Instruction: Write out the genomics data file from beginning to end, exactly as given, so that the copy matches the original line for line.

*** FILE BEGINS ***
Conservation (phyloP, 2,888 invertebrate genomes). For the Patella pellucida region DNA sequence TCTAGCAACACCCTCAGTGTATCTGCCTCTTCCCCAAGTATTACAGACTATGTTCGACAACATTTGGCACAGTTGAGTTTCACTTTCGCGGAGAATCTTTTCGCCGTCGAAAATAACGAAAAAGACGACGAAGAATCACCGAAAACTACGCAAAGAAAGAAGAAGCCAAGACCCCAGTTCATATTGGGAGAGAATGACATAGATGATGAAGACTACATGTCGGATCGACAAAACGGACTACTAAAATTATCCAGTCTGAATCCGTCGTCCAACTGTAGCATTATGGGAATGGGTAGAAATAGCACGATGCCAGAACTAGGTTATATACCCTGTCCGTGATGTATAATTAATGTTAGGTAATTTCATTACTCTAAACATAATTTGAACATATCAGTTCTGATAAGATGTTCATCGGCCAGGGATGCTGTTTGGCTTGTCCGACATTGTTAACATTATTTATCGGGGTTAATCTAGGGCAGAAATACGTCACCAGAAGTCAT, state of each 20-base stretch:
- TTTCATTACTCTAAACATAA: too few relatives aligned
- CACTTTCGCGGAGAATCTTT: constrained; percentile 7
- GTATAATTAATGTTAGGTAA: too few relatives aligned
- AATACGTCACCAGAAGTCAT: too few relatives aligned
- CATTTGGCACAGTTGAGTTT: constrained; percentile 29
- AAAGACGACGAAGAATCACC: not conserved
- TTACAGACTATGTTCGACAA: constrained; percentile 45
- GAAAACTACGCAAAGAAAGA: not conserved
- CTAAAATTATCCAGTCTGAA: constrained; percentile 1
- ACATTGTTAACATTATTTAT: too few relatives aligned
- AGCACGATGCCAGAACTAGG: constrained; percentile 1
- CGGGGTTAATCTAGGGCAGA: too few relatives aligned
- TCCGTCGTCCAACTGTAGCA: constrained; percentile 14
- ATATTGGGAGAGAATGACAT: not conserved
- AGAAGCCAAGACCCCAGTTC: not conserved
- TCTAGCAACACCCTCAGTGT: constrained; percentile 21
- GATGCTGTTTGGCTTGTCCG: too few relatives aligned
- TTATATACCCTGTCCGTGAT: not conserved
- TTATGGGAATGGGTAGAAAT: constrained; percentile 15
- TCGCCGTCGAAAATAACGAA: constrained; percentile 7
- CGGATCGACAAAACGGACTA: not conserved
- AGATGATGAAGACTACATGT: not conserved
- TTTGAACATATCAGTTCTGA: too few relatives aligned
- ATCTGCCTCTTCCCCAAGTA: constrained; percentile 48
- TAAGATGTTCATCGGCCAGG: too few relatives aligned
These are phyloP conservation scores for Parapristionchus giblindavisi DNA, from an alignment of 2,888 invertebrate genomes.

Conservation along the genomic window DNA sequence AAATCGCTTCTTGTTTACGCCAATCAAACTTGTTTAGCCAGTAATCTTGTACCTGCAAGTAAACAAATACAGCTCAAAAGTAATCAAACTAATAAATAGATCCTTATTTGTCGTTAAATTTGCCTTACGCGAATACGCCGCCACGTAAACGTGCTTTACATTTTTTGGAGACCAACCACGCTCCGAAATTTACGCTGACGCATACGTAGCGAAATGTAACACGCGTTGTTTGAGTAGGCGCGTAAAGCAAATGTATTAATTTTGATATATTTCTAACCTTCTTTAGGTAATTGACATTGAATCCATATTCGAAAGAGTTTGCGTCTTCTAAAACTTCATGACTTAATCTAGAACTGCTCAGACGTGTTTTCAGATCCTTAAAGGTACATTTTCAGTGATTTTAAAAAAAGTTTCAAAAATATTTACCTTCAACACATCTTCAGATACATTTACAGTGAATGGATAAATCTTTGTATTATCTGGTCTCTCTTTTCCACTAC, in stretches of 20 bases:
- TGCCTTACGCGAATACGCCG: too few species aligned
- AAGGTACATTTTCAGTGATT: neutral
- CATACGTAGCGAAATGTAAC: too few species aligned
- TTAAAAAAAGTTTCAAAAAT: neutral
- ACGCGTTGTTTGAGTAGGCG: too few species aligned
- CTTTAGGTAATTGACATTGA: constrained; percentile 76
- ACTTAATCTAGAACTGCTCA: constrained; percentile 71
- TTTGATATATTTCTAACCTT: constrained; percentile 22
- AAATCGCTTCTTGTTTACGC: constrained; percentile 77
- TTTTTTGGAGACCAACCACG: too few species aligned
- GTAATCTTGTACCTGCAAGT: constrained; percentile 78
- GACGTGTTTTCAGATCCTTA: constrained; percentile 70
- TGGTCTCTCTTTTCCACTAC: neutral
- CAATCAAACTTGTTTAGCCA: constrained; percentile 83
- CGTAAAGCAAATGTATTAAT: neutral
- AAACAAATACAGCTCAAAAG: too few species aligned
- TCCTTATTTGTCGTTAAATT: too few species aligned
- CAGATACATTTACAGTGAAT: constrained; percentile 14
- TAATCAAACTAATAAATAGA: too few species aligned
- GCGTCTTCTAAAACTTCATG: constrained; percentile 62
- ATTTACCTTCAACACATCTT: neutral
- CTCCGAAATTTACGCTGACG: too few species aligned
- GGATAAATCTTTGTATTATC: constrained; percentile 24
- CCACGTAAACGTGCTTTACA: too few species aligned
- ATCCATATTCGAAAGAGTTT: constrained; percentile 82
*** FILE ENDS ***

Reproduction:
Conservation (phyloP, 2,888 invertebrate genomes). For the Patella pellucida region DNA sequence TCTAGCAACACCCTCAGTGTATCTGCCTCTTCCCCAAGTATTACAGACTATGTTCGACAACATTTGGCACAGTTGAGTTTCACTTTCGCGGAGAATCTTTTCGCCGTCGAAAATAACGAAAAAGACGACGAAGAATCACCGAAAACTACGCAAAGAAAGAAGAAGCCAAGACCCCAGTTCATATTGGGAGAGAATGACATAGATGATGAAGACTACATGTCGGATCGACAAAACGGACTACTAAAATTATCCAGTCTGAATCCGTCGTCCAACTGTAGCATTATGGGAATGGGTAGAAATAGCACGATGCCAGAACTAGGTTATATACCCTGTCCGTGATGTATAATTAATGTTAGGTAATTTCATTACTCTAAACATAATTTGAACATATCAGTTCTGATAAGATGTTCATCGGCCAGGGATGCTGTTTGGCTTGTCCGACATTGTTAACATTATTTATCGGGGTTAATCTAGGGCAGAAATACGTCACCAGAAGTCAT, state of each 20-base stretch:
- TTTCATTACTCTAAACATAA: too few relatives aligned
- CACTTTCGCGGAGAATCTTT: constrained; percentile 7
- GTATAATTAATGTTAGGTAA: too few relatives aligned
- AATACGTCACCAGAAGTCAT: too few relatives aligned
- CATTTGGCACAGTTGAGTTT: constrained; percentile 29
- AAAGACGACGAAGAATCACC: not conserved
- TTACAGACTATGTTCGACAA: constrained; percentile 45
- GAAAACTACGCAAAGAAAGA: not conserved
- CTAAAATTATCCAGTCTGAA: constrained; percentile 1
- ACATTGTTAACATTATTTAT: too few relatives aligned
- AGCACGATGCCAGAACTAGG: constrained; percentile 1
- CGGGGTTAATCTAGGGCAGA: too few relatives aligned
- TCCGTCGTCCAACTGTAGCA: constrained; percentile 14
- ATATTGGGAGAGAATGACAT: not conserved
- AGAAGCCAAGACCCCAGTTC: not conserved
- TCTAGCAACACCCTCAGTGT: constrained; percentile 21
- GATGCTGTTTGGCTTGTCCG: too few relatives aligned
- TTATATACCCTGTCCGTGAT: not conserved
- TTATGGGAATGGGTAGAAAT: constrained; percentile 15
- TCGCCGTCGAAAATAACGAA: constrained; percentile 7
- CGGATCGACAAAACGGACTA: not conserved
- AGATGATGAAGACTACATGT: not conserved
- TTTGAACATATCAGTTCTGA: too few relatives aligned
- ATCTGCCTCTTCCCCAAGTA: constrained; percentile 48
- TAAGATGTTCATCGGCCAGG: too few relatives aligned
These are phyloP conservation scores for Parapristionchus giblindavisi DNA, from an alignment of 2,888 invertebrate genomes.

Conservation along the genomic window DNA sequence AAATCGCTTCTTGTTTACGCCAATCAAACTTGTTTAGCCAGTAATCTTGTACCTGCAAGTAAACAAATACAGCTCAAAAGTAATCAAACTAATAAATAGATCCTTATTTGTCGTTAAATTTGCCTTACGCGAATACGCCGCCACGTAAACGTGCTTTACATTTTTTGGAGACCAACCACGCTCCGAAATTTACGCTGACGCATACGTAGCGAAATGTAACACGCGTTGTTTGAGTAGGCGCGTAAAGCAAATGTATTAATTTTGATATATTTCTAACCTTCTTTAGGTAATTGACATTGAATCCATATTCGAAAGAGTTTGCGTCTTCTAAAACTTCATGACTTAATCTAGAACTGCTCAGACGTGTTTTCAGATCCTTAAAGGTACATTTTCAGTGATTTTAAAAAAAGTTTCAAAAATATTTACCTTCAACACATCTTCAGATACATTTACAGTGAATGGATAAATCTTTGTATTATCTGGTCTCTCTTTTCCACTAC, in stretches of 20 bases:
- TGCCTTACGCGAATACGCCG: too few species aligned
- AAGGTACATTTTCAGTGATT: neutral
- CATACGTAGCGAAATGTAAC: too few species aligned
- TTAAAAAAAGTTTCAAAAAT: neutral
- ACGCGTTGTTTGAGTAGGCG: too few species aligned
- CTTTAGGTAATTGACATTGA: constrained; percentile 76
- ACTTAATCTAGAACTGCTCA: constrained; percentile 71
- TTTGATATATTTCTAACCTT: constrained; percentile 22
- AAATCGCTTCTTGTTTACGC: constrained; percentile 77
- TTTTTTGGAGACCAACCACG: too few species aligned
- GTAATCTTGTACCTGCAAGT: constrained; percentile 78
- GACGTGTTTTCAGATCCTTA: constrained; percentile 70
- TGGTCTCTCTTTTCCACTAC: neutral
- CAATCAAACTTGTTTAGCCA: constrained; percentile 83
- CGTAAAGCAAATGTATTAAT: neutral
- AAACAAATACAGCTCAAAAG: too few species aligned
- TCCTTATTTGTCGTTAAATT: too few species aligned
- CAGATACATTTACAGTGAAT: constrained; percentile 14
- TAATCAAACTAATAAATAGA: too few species aligned
- GCGTCTTCTAAAACTTCATG: constrained; percentile 62
- ATTTACCTTCAACACATCTT: neutral
- CTCCGAAATTTACGCTGACG: too few species aligned
- GGATAAATCTTTGTATTATC: constrained; percentile 24
- CCACGTAAACGTGCTTTACA: too few species aligned
- ATCCATATTCGAAAGAGTTT: constrained; percentile 82